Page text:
- - - - - - - - - - |
*Google translates ‘Ye-ye’ as ‘grandpa’ in Mandarin. Your reviewer notes that Google doesn’t always get translations right and apologises for any offence given. 

Photo Credit: Kenneth Chapman

Mother tongues - Nikita Tu-Bryant's take on a bilingual upbringing

“How do you cross barriers, when words don’t exist in the other tongue?”

Artist, performer and first time director Nikita Tu-Bryant shares her story ahead of her debut non-dialogue show, Tide Waits For No man.


Mandarin-Chinese was my mother tongue, and soon after English followed.
Growing up in a Taiwanese/Pakeha household, I witnessed the constant frustrations of trying to communicate clearly though English and Chinese translations.

It is hard enough communicating well with a common language. How do you cross barriers, when words don’t exist in the other tongue?

Recent years have seen me collaborate with many non-english speaking Asian Artists in Japan. There, we would have month-long workshops to create a full-length theatre piece, with our different Artistic skills combined - and no words.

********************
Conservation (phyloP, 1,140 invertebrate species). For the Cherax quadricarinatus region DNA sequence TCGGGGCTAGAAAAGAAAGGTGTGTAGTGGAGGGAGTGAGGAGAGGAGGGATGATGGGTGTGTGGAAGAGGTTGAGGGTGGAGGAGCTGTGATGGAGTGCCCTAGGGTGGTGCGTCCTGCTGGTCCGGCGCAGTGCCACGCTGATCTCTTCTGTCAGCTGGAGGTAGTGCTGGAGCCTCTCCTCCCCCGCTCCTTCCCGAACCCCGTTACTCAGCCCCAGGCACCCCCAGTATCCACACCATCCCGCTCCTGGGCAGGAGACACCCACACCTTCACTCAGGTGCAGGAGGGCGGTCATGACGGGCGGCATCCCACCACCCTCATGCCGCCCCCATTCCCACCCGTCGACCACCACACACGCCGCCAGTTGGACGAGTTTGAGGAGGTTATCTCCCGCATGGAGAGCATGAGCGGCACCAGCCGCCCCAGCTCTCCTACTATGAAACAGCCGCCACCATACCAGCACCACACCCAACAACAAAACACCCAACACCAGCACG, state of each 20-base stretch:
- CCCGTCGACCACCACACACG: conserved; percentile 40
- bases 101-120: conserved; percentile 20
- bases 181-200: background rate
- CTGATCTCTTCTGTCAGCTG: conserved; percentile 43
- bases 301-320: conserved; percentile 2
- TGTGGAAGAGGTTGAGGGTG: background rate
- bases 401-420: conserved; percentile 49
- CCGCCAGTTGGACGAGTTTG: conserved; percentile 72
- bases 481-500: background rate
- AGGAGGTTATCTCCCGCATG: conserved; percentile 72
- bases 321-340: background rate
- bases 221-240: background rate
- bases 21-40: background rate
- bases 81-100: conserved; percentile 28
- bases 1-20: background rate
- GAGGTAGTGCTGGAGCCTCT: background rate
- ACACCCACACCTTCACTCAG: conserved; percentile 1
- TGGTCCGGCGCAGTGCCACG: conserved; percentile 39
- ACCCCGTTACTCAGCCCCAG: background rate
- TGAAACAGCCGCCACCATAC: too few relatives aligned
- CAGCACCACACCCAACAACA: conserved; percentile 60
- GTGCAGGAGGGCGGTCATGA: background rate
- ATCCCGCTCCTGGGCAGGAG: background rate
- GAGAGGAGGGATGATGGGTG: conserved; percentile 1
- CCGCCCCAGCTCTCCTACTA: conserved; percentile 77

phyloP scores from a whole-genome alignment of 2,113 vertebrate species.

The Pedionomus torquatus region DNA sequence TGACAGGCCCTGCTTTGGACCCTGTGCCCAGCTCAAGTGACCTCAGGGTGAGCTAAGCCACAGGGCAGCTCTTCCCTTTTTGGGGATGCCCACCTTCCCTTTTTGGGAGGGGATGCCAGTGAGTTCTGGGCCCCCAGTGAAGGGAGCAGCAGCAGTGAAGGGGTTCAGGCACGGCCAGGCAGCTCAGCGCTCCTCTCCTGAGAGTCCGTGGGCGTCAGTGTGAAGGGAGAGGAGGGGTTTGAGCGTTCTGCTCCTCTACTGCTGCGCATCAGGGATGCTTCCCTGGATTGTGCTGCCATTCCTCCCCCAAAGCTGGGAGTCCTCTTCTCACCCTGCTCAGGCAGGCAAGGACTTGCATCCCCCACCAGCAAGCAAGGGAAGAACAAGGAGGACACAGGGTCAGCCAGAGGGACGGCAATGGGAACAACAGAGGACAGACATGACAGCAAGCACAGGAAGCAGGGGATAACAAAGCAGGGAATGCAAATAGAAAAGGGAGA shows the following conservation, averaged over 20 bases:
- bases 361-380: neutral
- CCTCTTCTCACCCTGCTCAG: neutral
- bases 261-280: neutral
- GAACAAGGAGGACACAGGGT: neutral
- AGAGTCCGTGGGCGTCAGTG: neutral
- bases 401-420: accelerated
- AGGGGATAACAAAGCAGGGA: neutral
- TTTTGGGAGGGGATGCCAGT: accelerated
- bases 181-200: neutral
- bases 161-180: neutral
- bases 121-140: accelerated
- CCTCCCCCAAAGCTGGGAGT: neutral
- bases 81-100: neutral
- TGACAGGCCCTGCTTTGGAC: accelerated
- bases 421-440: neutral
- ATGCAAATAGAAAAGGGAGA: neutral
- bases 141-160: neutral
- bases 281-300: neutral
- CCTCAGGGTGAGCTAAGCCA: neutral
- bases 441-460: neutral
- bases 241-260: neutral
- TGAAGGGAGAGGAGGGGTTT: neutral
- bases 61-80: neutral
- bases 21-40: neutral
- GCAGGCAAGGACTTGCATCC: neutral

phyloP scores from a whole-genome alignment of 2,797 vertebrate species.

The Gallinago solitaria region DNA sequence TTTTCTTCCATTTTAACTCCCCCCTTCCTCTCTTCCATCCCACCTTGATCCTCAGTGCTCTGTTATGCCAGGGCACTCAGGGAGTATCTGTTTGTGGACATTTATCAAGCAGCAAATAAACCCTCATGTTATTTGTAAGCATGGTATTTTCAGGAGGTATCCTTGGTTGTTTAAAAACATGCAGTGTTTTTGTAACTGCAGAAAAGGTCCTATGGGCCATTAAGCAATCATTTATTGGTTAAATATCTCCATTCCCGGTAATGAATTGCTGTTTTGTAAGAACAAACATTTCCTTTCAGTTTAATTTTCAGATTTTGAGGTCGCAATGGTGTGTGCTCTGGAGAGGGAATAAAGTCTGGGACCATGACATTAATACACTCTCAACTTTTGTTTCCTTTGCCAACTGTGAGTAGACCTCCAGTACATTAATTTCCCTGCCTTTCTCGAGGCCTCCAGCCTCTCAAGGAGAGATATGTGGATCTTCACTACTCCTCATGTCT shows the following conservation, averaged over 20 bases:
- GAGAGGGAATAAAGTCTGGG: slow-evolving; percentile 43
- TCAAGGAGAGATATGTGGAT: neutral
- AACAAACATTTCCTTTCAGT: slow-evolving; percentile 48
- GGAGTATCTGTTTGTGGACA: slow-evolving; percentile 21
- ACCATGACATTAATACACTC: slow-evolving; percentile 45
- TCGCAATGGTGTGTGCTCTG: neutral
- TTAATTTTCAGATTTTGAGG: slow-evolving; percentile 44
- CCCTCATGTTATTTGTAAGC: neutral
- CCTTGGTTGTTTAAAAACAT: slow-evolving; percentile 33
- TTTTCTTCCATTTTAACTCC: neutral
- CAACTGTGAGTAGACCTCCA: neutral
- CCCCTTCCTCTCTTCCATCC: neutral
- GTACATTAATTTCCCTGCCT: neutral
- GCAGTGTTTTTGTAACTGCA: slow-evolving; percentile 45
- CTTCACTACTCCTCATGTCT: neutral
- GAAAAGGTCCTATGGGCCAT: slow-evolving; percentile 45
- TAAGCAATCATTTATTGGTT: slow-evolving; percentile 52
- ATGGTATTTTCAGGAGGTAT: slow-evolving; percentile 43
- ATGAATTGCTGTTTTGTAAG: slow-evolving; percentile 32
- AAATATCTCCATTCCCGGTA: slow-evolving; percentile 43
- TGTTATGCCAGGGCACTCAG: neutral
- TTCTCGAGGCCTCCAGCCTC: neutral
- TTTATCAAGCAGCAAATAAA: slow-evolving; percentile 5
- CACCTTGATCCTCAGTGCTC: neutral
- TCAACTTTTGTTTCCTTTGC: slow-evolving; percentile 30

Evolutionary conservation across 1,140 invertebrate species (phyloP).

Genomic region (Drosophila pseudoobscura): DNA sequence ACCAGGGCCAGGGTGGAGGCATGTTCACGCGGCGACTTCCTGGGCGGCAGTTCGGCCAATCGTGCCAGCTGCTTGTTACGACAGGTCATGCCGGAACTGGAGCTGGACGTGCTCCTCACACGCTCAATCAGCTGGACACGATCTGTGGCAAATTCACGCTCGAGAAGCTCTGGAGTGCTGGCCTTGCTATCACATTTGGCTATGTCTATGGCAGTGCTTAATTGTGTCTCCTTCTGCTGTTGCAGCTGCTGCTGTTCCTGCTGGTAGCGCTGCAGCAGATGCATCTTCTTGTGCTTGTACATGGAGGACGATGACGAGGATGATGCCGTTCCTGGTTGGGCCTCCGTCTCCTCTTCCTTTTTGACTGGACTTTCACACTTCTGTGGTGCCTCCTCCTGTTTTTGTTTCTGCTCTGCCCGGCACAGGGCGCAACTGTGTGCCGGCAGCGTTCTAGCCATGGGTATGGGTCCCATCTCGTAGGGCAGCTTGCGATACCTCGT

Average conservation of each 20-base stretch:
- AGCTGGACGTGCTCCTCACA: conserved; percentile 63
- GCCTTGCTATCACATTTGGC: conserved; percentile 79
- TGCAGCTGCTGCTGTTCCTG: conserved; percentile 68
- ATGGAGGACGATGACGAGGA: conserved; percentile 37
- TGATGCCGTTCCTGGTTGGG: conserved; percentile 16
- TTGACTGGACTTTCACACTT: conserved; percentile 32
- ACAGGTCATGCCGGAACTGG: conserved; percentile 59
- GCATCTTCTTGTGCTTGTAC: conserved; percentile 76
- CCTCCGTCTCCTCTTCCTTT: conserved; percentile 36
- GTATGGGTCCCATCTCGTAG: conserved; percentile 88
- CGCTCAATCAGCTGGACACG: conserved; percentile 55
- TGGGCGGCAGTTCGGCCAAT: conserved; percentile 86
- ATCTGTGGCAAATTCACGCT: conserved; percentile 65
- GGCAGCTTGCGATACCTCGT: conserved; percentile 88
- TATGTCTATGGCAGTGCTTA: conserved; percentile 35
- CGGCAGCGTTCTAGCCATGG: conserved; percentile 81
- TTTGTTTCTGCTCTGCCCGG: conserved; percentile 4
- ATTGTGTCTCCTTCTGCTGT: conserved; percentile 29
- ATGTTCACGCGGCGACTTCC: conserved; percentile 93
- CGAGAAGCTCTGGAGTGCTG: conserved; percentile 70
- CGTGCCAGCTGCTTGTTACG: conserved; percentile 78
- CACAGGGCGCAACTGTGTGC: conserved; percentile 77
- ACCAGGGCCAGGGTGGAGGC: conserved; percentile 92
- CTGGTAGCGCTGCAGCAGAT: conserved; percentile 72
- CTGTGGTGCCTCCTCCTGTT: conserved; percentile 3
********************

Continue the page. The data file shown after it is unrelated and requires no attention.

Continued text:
This experience instilled hope in me, that despite cultural and language barriers, if given the space and time, we can all learn to communicate and connect with one another.


Before captions for TV or film existed, I have memories of stop-starting English films and explaining the storyline to my mother. A decade later she is using words I don’t even know existed, but my habit of explaining storylines have remained - much to the annoyance of those who watch films with me.

My mother is the compass I have followed making this show. And though her English is well-beyond now, this is dedicated to all the mothers who are just beginning that journey.

Photos by Ankita Singh

Tide Waits For No Man performs at BATS Dec 4th - 8th.

Book here

Beyond the D-word - The Future of Asian Representation discussed

Diversity is hot - but now what?

“A panel on diversity is like a panel on world peace. It should be seeking a time when we no longer need such panels. It should be a panel actively working towards its own irrelevance. The fact that we’re still having them not only means that we continue to fail, but the false sense of accomplishment in simply having one is deceiving us into thinking that something was tried.” - Marlon James